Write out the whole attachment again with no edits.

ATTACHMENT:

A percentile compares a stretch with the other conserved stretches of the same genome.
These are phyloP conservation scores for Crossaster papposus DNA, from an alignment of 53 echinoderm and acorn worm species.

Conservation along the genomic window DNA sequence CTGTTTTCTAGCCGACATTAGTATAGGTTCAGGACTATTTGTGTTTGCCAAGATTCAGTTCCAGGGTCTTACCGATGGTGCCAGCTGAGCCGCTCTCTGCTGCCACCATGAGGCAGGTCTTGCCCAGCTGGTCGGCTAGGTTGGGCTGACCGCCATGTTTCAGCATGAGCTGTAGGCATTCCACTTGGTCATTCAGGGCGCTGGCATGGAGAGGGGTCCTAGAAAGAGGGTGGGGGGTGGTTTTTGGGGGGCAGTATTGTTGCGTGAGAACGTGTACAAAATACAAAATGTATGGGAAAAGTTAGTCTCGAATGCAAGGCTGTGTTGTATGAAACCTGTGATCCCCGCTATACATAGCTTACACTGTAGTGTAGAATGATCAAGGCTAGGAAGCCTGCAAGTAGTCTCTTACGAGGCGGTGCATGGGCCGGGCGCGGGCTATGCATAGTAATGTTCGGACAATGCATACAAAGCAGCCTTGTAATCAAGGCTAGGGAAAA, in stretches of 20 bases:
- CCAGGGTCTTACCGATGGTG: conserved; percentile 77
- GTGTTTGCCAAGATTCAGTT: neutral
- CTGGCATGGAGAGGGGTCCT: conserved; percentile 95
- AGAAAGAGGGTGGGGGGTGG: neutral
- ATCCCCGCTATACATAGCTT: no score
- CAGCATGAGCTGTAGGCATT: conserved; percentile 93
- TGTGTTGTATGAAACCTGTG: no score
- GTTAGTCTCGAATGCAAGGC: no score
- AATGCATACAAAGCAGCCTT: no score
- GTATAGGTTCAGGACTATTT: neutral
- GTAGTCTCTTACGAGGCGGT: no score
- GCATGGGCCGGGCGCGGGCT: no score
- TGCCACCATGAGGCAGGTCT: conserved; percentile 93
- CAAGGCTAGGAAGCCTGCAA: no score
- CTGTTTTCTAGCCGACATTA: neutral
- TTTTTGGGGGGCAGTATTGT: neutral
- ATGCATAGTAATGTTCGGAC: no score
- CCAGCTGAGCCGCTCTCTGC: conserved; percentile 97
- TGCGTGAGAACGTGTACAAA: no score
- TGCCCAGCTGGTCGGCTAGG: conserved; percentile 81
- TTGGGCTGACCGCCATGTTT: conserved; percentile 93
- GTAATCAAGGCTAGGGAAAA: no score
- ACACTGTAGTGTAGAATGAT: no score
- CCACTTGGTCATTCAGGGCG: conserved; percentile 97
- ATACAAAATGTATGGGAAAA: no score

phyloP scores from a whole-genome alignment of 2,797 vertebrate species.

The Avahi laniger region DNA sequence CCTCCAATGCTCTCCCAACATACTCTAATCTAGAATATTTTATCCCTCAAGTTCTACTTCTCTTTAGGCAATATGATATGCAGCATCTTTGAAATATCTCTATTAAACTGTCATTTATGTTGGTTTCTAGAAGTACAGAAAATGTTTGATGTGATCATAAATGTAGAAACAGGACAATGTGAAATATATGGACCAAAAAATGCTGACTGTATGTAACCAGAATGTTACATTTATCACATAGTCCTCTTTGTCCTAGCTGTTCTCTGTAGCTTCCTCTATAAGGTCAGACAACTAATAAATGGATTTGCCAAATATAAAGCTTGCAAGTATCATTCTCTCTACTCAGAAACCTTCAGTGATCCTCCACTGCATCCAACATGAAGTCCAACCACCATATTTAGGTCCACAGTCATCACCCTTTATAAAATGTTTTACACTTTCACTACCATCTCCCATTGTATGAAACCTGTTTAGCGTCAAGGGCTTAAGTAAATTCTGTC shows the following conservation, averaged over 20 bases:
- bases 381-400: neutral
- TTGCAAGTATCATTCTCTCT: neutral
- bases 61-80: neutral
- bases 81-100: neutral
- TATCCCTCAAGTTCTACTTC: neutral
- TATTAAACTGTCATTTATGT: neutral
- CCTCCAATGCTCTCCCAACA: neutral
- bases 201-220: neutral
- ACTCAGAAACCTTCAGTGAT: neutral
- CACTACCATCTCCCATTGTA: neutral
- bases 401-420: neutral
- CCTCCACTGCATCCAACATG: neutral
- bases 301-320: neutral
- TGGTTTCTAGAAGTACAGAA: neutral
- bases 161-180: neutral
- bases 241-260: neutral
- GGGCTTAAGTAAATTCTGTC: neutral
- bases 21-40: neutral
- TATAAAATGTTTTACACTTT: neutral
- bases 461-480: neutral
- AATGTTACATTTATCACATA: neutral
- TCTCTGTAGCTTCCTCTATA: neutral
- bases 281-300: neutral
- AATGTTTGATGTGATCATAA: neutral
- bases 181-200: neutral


A percentile compares a stretch with the other conserved stretches of the same genome.
These are phyloP conservation scores for Crossaster papposus DNA, from an alignment of 53 echinoderm and acorn worm species.

Conservation along the genomic window DNA sequence CTGTTTTCTAGCCGACATTAGTATAGGTTCAGGACTATTTGTGTTTGCCAAGATTCAGTTCCAGGGTCTTACCGATGGTGCCAGCTGAGCCGCTCTCTGCTGCCACCATGAGGCAGGTCTTGCCCAGCTGGTCGGCTAGGTTGGGCTGACCGCCATGTTTCAGCATGAGCTGTAGGCATTCCACTTGGTCATTCAGGGCGCTGGCATGGAGAGGGGTCCTAGAAAGAGGGTGGGGGGTGGTTTTTGGGGGGCAGTATTGTTGCGTGAGAACGTGTACAAAATACAAAATGTATGGGAAAAGTTAGTCTCGAATGCAAGGCTGTGTTGTATGAAACCTGTGATCCCCGCTATACATAGCTTACACTGTAGTGTAGAATGATCAAGGCTAGGAAGCCTGCAAGTAGTCTCTTACGAGGCGGTGCATGGGCCGGGCGCGGGCTATGCATAGTAATGTTCGGACAATGCATACAAAGCAGCCTTGTAATCAAGGCTAGGGAAAA, in stretches of 20 bases:
- CCAGGGTCTTACCGATGGTG: conserved; percentile 77
- GTGTTTGCCAAGATTCAGTT: neutral
- CTGGCATGGAGAGGGGTCCT: conserved; percentile 95
- AGAAAGAGGGTGGGGGGTGG: neutral
- ATCCCCGCTATACATAGCTT: no score
- CAGCATGAGCTGTAGGCATT: conserved; percentile 93
- TGTGTTGTATGAAACCTGTG: no score
- GTTAGTCTCGAATGCAAGGC: no score
- AATGCATACAAAGCAGCCTT: no score
- GTATAGGTTCAGGACTATTT: neutral
- GTAGTCTCTTACGAGGCGGT: no score
- GCATGGGCCGGGCGCGGGCT: no score
- TGCCACCATGAGGCAGGTCT: conserved; percentile 93
- CAAGGCTAGGAAGCCTGCAA: no score
- CTGTTTTCTAGCCGACATTA: neutral
- TTTTTGGGGGGCAGTATTGT: neutral
- ATGCATAGTAATGTTCGGAC: no score
- CCAGCTGAGCCGCTCTCTGC: conserved; percentile 97
- TGCGTGAGAACGTGTACAAA: no score
- TGCCCAGCTGGTCGGCTAGG: conserved; percentile 81
- TTGGGCTGACCGCCATGTTT: conserved; percentile 93
- GTAATCAAGGCTAGGGAAAA: no score
- ACACTGTAGTGTAGAATGAT: no score
- CCACTTGGTCATTCAGGGCG: conserved; percentile 97
- ATACAAAATGTATGGGAAAA: no score

phyloP scores from a whole-genome alignment of 2,797 vertebrate species.

The Avahi laniger region DNA sequence CCTCCAATGCTCTCCCAACATACTCTAATCTAGAATATTTTATCCCTCAAGTTCTACTTCTCTTTAGGCAATATGATATGCAGCATCTTTGAAATATCTCTATTAAACTGTCATTTATGTTGGTTTCTAGAAGTACAGAAAATGTTTGATGTGATCATAAATGTAGAAACAGGACAATGTGAAATATATGGACCAAAAAATGCTGACTGTATGTAACCAGAATGTTACATTTATCACATAGTCCTCTTTGTCCTAGCTGTTCTCTGTAGCTTCCTCTATAAGGTCAGACAACTAATAAATGGATTTGCCAAATATAAAGCTTGCAAGTATCATTCTCTCTACTCAGAAACCTTCAGTGATCCTCCACTGCATCCAACATGAAGTCCAACCACCATATTTAGGTCCACAGTCATCACCCTTTATAAAATGTTTTACACTTTCACTACCATCTCCCATTGTATGAAACCTGTTTAGCGTCAAGGGCTTAAGTAAATTCTGTC shows the following conservation, averaged over 20 bases:
- bases 381-400: neutral
- TTGCAAGTATCATTCTCTCT: neutral
- bases 61-80: neutral
- bases 81-100: neutral
- TATCCCTCAAGTTCTACTTC: neutral
- TATTAAACTGTCATTTATGT: neutral
- CCTCCAATGCTCTCCCAACA: neutral
- bases 201-220: neutral
- ACTCAGAAACCTTCAGTGAT: neutral
- CACTACCATCTCCCATTGTA: neutral
- bases 401-420: neutral
- CCTCCACTGCATCCAACATG: neutral
- bases 301-320: neutral
- TGGTTTCTAGAAGTACAGAA: neutral
- bases 161-180: neutral
- bases 241-260: neutral
- GGGCTTAAGTAAATTCTGTC: neutral
- bases 21-40: neutral
- TATAAAATGTTTTACACTTT: neutral
- bases 461-480: neutral
- AATGTTACATTTATCACATA: neutral
- TCTCTGTAGCTTCCTCTATA: neutral
- bases 281-300: neutral
- AATGTTTGATGTGATCATAA: neutral
- bases 181-200: neutral